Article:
The harvesting of offshore wind energy by floating WTs requires good knowledge of turbines as well as of their behaviour when collectively operating in wind farms. For the design process of such facilities, it is essential to work with accurate wind farm models.

They are combining a WT model with a flow model; both can have different levels of fidelity depending on their position in the wind farm design process.

They need to be validated, but the direct validation of these models with realistic large scale experiments is problematic because of several constraints like accessibility, environmental situations etc.

Wind tunnel experiments on small scale models play an essential role for such model developments, as laboratory conditions provide access to many aspects and to reproducible environmental conditions and finally, such set ups are affordable.

Such experiments clearly have to be designed on the background of the realistic large scale systems, thus this WP will be very closely linked to the other WPs (WP4, WP5) providing information on inflow conditions as well as motion dynamics of floating systems.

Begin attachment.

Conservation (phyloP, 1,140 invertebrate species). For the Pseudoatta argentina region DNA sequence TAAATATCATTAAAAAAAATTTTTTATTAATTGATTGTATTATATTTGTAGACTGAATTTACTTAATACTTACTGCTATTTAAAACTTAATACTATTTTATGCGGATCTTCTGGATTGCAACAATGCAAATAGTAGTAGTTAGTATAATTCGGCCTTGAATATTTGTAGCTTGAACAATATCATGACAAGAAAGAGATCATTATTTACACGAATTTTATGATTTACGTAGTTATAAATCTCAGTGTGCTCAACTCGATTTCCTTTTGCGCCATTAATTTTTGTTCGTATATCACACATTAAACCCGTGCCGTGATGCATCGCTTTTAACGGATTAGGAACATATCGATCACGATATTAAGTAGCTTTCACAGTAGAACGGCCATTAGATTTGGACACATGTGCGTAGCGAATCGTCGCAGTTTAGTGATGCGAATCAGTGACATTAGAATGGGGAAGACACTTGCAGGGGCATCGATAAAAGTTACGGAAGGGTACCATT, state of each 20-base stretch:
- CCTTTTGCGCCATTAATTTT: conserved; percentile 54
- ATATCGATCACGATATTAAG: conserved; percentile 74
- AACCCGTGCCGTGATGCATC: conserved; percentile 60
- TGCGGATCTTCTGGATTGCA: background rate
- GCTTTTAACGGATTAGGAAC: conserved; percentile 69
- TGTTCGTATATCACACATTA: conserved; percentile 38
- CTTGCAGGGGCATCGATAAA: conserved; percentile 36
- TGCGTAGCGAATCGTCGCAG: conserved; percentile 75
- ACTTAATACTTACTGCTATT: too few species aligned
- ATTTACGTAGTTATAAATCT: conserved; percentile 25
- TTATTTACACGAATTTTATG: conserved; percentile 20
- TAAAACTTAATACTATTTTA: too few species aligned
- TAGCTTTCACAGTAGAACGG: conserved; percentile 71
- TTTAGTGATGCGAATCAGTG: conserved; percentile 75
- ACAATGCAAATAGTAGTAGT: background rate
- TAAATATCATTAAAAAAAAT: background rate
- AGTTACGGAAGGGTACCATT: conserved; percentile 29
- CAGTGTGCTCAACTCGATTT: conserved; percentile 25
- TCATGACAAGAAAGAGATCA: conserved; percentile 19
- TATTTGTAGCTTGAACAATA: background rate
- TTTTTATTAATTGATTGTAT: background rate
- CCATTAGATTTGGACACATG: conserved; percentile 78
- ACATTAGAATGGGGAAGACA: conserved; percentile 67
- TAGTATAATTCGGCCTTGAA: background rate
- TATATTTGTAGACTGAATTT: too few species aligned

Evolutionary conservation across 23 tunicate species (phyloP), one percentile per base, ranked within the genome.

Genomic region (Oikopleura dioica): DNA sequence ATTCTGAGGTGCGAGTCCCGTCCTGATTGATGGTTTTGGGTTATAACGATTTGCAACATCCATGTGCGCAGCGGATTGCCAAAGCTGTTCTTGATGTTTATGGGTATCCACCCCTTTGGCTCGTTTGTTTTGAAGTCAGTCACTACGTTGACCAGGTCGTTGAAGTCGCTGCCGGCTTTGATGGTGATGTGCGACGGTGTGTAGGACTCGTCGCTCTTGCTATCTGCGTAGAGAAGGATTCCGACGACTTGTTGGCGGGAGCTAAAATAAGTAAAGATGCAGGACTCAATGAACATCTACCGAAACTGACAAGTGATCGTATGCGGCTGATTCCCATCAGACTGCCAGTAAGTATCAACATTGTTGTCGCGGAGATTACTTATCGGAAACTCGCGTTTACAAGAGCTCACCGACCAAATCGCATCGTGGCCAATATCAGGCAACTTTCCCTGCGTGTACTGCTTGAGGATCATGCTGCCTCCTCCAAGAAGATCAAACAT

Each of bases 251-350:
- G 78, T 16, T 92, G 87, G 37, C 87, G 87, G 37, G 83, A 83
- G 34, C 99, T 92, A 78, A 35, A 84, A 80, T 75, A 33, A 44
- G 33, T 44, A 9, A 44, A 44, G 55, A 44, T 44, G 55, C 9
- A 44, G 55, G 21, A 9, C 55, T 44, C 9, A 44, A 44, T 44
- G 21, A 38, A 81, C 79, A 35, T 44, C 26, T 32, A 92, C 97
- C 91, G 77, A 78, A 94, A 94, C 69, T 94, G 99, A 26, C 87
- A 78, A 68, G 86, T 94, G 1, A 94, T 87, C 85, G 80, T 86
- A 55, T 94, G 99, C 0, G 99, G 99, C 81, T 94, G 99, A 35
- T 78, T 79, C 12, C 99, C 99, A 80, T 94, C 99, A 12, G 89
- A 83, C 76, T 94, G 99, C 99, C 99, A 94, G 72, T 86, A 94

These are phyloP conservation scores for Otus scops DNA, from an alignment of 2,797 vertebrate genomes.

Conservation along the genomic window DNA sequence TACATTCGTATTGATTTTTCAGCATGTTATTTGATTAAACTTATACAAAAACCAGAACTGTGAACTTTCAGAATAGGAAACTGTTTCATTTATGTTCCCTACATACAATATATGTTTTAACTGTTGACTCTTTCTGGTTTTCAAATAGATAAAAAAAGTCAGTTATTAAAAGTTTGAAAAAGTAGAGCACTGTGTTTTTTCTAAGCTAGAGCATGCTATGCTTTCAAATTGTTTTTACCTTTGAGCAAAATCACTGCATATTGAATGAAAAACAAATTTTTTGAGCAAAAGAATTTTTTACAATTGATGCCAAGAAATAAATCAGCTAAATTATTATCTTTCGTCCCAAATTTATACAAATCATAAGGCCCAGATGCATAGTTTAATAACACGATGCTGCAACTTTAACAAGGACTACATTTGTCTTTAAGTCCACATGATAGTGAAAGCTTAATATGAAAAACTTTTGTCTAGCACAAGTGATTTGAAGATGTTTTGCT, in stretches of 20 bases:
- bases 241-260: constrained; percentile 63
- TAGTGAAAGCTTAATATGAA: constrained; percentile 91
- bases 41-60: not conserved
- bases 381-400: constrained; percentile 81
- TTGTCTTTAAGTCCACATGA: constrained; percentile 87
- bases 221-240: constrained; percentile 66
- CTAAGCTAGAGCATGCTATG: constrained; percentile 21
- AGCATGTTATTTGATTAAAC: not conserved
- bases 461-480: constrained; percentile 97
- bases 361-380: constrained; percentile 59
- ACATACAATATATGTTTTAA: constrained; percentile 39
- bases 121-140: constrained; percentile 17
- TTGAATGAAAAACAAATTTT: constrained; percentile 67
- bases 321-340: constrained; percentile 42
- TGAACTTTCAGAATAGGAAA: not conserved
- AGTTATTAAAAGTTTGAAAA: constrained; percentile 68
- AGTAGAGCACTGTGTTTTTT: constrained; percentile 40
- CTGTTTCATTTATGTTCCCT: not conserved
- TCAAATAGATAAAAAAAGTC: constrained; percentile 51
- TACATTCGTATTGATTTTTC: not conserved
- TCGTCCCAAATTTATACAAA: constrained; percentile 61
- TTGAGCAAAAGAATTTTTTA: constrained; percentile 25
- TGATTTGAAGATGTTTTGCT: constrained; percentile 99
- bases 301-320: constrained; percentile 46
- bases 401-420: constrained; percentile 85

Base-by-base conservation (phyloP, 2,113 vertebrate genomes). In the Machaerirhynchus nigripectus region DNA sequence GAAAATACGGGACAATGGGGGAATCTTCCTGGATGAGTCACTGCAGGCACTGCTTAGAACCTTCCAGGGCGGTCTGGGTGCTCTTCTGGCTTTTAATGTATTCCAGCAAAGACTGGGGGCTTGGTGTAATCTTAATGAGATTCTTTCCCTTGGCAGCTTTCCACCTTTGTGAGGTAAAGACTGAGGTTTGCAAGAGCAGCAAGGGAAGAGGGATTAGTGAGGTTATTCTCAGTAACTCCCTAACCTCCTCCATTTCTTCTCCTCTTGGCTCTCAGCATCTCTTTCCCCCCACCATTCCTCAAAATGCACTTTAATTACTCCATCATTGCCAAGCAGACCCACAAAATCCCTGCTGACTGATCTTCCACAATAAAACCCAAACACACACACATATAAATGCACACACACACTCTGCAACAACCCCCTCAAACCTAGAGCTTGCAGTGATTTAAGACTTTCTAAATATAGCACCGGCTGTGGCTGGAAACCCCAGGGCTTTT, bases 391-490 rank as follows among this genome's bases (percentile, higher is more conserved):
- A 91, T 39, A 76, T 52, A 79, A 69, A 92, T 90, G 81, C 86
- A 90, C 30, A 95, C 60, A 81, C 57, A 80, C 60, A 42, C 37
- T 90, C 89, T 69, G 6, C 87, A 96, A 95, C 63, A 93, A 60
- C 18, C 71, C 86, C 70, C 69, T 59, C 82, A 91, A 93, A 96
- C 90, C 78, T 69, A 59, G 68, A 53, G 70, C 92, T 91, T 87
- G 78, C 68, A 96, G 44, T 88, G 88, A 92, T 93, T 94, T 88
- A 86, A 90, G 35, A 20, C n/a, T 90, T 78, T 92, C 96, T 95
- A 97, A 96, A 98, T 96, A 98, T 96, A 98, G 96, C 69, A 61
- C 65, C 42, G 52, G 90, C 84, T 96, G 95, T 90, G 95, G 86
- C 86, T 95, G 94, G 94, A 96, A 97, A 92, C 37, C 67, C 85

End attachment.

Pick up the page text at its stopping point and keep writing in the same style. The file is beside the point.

It should be mentioned that most of the set-ups (active grid for inflow conditions) and models (VAWTs and HAWTs with pitch control) used in this WP6 will come from former European and national projects (FP7 Innwind.eu, French ANR project EFL_2). ESRs will share models and facilities through their secondments with academic partners.

The partners (CNR, CNRS, ENSMA, HYDROQUEST, POLIMI, UOLD, GICON) have long track-records in WT design.

They will jointly address the following objectives:
  • Design an experimental set-up allowing the reproduction of realistic environmental conditions (inflow and motions) in the wind tunnel for various VAWTs and HAWTs
  • Develop, tune and validate numerical tools of different complexity, both for horizontal and vertical axis WTs
  • Analyse reciprocal interaction between turbines and their wakes (for instance a basis to develop wind farm controllers)
  • Quantify how the further developed models can contribute to reducing the LCOE
Published on July 19, 2019 Updated on September 23, 2020